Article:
Book Bento – Angela’s Ashes

Book bentos are a creative and innovative multimodal response to literature. They can be used at the beginning of a novel study to predict the events, in the middle to explain critical features or themes, or at the end of a unit of work to show understanding and comprehension. Readers collate objects that relate to the book characters and themes. For more information of their pedagogical value – Click HERE

Book Review – A bad boy stole my bra by Lauren Price

Title: A Bad Boy stole my Bra

Author: Lauren Price

Published: Ink Road, 2018.


Ok I am probably being melodramatic here!  Price’s book is funny and quirky and everything a tween or younger teen would like.

Reasons being:

  1. The title catches the eye.
  2. The language is witty and funny.
  3. The storyline is very popular with teenage girls.
  4. It is a classic YA novel.

I, on the other hand, am about a score of years too old for a book like this!!

Reasons being:

  1. The vision of waking up to a random male holding up my wired underwear is rather frightening.
  2. After being in a stable relationship for nearly fifteen years, the idea of dating is also frightening.
  3. And the only one I want holding my bra up is the person who is hanging up my washing!

I am too old to be reading books like this.



Book Review – Kokoda by Peter Fitzsimons

THE BOOK: Kokoda (Teen Edition) by Peter Fitzsimons. 

Published by Hachette Australia in 2016

Cover reproduced with permission from Kokoda: Teen edition by Peter FitzSimons, Hachette Australia, 2016.

The Summary:    Kokoda is a well written narrative non fiction book by an acclaimed Australian writer Peter Fitzsimons.  The story is about a group of young Australian men, most still teenagers, trying to make a stand against the much stronger Imperial Japanese Army in the treacherous terrain of Papua New Guinea.   The story of the Kokoda trail is eerily similar to Gallipoli, and for many people this historical event builds upon the ANZAC legend.  Aimed at readers over 12 years old, this book is ideal for teenagers to read for recreational and academic purposes.  

The Good: Fitzsimons captures the essence of the young Australian men magnificently.  His use of colloquial language and casual references to Sydney strests gives the reader confidence in the author’s authenticity and veracity.  Kokoda is a well written text that describes the events of 1942 in superb detail.  Battle scenes and forced marches are brought to life vividly.  His use of language was subtle, allowing the reader to become engaged with the story but at the same time not overwhelming them with military jargon and complex sentences.  This book’s storyline and prosaic style would suit teenage boys very well.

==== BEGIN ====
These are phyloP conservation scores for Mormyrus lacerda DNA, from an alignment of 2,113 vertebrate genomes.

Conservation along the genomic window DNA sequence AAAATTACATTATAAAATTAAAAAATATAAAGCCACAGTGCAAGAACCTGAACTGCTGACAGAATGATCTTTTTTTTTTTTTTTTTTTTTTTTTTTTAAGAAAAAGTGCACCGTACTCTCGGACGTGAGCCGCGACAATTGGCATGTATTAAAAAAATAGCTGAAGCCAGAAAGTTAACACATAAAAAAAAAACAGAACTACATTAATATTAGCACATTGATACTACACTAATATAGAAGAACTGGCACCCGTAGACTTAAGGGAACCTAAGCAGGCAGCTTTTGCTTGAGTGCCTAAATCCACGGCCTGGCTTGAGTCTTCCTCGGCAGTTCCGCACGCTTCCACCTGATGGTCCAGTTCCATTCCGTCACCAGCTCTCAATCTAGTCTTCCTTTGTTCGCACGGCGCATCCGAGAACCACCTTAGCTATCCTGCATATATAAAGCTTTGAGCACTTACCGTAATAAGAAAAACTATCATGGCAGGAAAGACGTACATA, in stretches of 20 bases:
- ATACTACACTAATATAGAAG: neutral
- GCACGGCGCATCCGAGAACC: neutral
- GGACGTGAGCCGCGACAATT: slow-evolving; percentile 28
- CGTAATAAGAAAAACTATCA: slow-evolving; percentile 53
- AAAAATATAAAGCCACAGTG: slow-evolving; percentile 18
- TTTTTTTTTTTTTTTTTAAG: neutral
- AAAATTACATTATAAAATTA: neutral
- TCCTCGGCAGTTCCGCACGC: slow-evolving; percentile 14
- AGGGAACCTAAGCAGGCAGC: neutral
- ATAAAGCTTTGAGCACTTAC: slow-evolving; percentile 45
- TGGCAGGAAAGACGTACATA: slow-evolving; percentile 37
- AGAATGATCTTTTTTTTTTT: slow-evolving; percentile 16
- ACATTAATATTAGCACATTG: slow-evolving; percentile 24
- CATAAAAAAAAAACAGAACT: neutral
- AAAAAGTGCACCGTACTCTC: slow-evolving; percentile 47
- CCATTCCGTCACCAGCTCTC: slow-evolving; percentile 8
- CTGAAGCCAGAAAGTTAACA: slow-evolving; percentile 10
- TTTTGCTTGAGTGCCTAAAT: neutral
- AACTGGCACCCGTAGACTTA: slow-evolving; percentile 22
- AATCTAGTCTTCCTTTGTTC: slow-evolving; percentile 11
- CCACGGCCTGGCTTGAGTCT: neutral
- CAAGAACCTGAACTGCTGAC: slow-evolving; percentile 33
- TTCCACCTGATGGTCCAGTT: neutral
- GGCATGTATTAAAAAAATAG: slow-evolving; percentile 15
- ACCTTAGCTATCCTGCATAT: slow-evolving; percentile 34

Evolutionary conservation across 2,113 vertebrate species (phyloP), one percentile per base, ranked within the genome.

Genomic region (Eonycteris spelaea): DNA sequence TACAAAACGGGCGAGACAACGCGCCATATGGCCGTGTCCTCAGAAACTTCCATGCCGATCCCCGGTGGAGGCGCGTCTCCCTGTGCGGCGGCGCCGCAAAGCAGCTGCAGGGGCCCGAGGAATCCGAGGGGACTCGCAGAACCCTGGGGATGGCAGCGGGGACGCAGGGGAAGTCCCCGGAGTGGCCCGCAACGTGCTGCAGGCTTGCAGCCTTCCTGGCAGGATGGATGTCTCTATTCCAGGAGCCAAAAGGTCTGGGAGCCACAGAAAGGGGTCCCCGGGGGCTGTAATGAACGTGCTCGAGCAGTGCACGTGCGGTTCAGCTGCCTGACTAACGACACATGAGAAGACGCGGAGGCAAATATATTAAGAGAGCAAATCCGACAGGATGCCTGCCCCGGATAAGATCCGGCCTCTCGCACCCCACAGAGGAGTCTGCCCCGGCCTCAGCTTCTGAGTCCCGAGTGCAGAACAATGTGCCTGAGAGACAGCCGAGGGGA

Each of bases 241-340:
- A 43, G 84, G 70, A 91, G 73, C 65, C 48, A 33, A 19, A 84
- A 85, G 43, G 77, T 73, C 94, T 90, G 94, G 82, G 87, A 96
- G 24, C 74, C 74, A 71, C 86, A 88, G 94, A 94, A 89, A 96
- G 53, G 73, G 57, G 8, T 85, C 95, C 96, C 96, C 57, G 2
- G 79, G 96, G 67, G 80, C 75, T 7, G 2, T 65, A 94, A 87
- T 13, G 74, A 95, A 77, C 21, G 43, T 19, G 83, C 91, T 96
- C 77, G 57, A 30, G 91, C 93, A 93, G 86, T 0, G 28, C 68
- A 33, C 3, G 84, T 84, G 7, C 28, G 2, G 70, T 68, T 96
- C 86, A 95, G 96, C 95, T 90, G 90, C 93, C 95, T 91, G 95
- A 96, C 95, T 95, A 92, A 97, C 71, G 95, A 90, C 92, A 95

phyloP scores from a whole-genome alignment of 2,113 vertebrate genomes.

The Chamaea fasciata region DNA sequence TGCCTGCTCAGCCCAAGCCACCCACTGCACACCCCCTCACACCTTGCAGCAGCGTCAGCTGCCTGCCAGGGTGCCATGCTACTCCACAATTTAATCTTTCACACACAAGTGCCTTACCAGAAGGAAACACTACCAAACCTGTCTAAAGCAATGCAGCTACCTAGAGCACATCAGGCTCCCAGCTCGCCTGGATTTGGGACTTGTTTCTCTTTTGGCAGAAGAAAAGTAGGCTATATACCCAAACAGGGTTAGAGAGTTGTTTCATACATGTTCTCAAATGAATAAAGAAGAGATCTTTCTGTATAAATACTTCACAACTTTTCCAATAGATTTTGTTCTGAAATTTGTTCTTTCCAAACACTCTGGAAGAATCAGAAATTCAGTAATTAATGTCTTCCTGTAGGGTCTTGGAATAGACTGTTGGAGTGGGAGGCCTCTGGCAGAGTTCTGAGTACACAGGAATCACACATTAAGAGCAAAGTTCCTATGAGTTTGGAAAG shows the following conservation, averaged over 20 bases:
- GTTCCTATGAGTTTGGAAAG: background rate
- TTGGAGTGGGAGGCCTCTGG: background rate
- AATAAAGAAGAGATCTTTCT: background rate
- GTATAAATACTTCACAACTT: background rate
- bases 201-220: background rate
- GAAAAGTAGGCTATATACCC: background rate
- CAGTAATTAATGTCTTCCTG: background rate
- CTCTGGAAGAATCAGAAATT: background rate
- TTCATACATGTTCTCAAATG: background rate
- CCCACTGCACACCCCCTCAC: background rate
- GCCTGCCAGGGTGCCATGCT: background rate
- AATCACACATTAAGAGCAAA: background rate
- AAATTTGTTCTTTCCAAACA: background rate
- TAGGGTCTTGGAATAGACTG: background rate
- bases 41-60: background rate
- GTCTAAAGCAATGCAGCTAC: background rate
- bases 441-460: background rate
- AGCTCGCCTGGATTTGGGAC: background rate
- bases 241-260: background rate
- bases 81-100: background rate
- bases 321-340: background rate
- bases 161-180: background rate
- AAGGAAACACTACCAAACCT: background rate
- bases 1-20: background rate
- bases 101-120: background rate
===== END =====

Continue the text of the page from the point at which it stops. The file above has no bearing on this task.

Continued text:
The Bad: The format of the book was consistent with other expository texts with the inclusion of a contents page, maps, photographs, reference list and index. But unlike many other information texts, this book did not have any other additional resources, such as links to further reading or websites such as the Australian War Memorial Kokoda Collection.

The Interesting: It was interesting reading Fitzsimons’ perspective on the Kokoda campaign as his stance differs from the viewpoints of other war writers and journalists.  Unlike the official war reports, Fitzsimons is quite scathing of the military hierarchy’s competency.  He is very blunt in the way he points out that Australians died in New Guinea because of mismanagement.  He also points out the conflict between the celebrated MacArthur’s battle plan and Pott’s frontline perspective.  Fitzsimons is just short of scathing in the way he refers to MacArthurs’s speaking of battle tactics whilst safely ensconced in his office over 2000 km away from the jungles of New Guinea.  He also discusses the Battle of Milne and points out the manner in which MacArthur claimed the victory as part of his plan rather than the effort of Australian boots on the ground.  

The Verdict: Kokoda meets content standards within the Year 10 History Curriculum – Experiences of Australians during World War 2.  It is an excellent resource for teenagers as it contains both facts and figures, yet written in a narrative style.  This style allows the reader to become engaged with the text and have an increased recall of the information within.  Intermixing prose and factual information requires the reader to become more analytical and thus improves critical thinking skills.  The conflicting views that Fitzsimons offers about MacArther gives the reader a chance to question bias in texts.  The book also allows the reader to connect their prior knowledge of the Gallipolli digger to the story of the Kokoda trekker and build their knowledge of Australian history.  Additionally, as the book is classified as a non fiction resource, more classroom teachers are comfortable using them as resources for teaching and learning. This is because some educators have an unconscious bias towards the implementation of literature outside the language arts curriculum.  Kokoda would be an asset for high school library collections and a useful literacy resource.